Can you burn Coal in a Wood Stove?

Coal has been used to heat homes and workplaces for centuries, but is it possible to burn coal in a wood stove?

Quick answer: It is not recommended to burn coal in a wood stove. While it is possible, it is not efficient and can cause damage to your stove. A coal stove needs a grate at the bottom in order to allow air from below the fire to burn efficiently. Without this grate, wood stoves won’t be able to burn coal properly.

If you’re thinking about burning coal in a wood stove, you should first understand the risks and cons.

This article will explore the pros and cons of burning coal in a wood stove and help you decide based on your specific needs.

Why Can’t You Use Coal In A Wood Burning Stove?

A wood-burning stove cannot use coal as fuel because it is not designed to do so. The two materials are burned at different temperatures, with coal requiring a much higher temperature to ignite. In addition, the wood-burning stove does not have a grate that would be necessary to hold the coal in place while it burns.

If you try to burn coal in a wood stove, you run the risk of damaging your stove and possibly even injuring yourself. Not to mention, coal is notorious for generating harmful emissions that can contribute to environmental damage.

Before trying to burn any type of fuel in your wood-burning stove, be sure to consult the manufacturer’s instruction booklet or call a qualified appliance technician.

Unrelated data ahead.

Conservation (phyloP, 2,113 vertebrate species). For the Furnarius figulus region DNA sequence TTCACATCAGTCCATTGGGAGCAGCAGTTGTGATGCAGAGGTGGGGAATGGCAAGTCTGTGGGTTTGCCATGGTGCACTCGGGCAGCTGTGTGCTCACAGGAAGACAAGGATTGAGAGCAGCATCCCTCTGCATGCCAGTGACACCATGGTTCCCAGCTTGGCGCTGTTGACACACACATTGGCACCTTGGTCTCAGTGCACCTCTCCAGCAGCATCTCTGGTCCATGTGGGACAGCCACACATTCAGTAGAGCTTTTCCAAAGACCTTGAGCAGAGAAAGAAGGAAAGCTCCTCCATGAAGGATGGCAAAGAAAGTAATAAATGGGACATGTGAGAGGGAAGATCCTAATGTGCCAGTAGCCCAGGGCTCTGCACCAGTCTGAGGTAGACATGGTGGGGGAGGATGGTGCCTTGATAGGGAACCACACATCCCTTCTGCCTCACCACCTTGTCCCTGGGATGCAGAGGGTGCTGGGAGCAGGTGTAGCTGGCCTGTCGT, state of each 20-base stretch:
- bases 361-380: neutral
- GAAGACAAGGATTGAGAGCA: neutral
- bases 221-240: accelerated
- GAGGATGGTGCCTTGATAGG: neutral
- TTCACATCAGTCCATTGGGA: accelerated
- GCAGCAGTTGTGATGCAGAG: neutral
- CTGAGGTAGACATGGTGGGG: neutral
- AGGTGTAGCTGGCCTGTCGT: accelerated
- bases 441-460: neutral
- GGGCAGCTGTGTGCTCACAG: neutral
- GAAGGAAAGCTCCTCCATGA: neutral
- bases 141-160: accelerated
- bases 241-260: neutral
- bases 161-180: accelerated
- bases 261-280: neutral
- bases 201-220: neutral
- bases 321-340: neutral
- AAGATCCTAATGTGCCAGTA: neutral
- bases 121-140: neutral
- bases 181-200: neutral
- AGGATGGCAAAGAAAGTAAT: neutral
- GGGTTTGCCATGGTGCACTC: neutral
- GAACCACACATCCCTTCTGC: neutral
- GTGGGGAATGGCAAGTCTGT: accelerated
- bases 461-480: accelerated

Coal produces a lot of ash and soot when burned, which can clog up your stove and chimney.

Benefits of Burning Coal in a Wood Stove

Coal is abundant and inexpensive, making it an affordable option to heat your home compared to other alternatives. (It may be more expensive than wood, depending on where you live).

The main advantage of burning coal instead of firewood to heat your home is that coal burns more efficiently and provides more heat per unit of weight than firewood (approximately two times more BTU/hr). 

The reason is that coal is a purely carbon-based substance just like wood but without any water.

The absence of water is what makes it lighter and hotter than wood.

However, it will only be feasible to use coal in a wood stove, comparing the disadvantages to the advantages.

Let’s talk about some of them.

Disadvantages of Burning Coal in a Wood Stove

Here’s why you should not burn coal in a wood stove:

#1 Damage to Wood Stove

Although a wood stove base can withstand the temperatures of burning firewood, it can’t do the same with coal.

The high temperatures of coal burning will warp the metal components and eventually cause the base to crack – In other words, permanent damage to your wood stove.

If you want to burn coal to heat your home, opt for a coal stove or multifuel stove that’s specifically designed for this purpose. These stoves are built with thicker walls and materials that can withstand the high temperatures of burning coal.

#2 Inefficient Combustion

Coal is a very inefficient fuel when burned in a wood stove. Although coal produces more heat than firewood, the heat is not sustainable to get the stove going.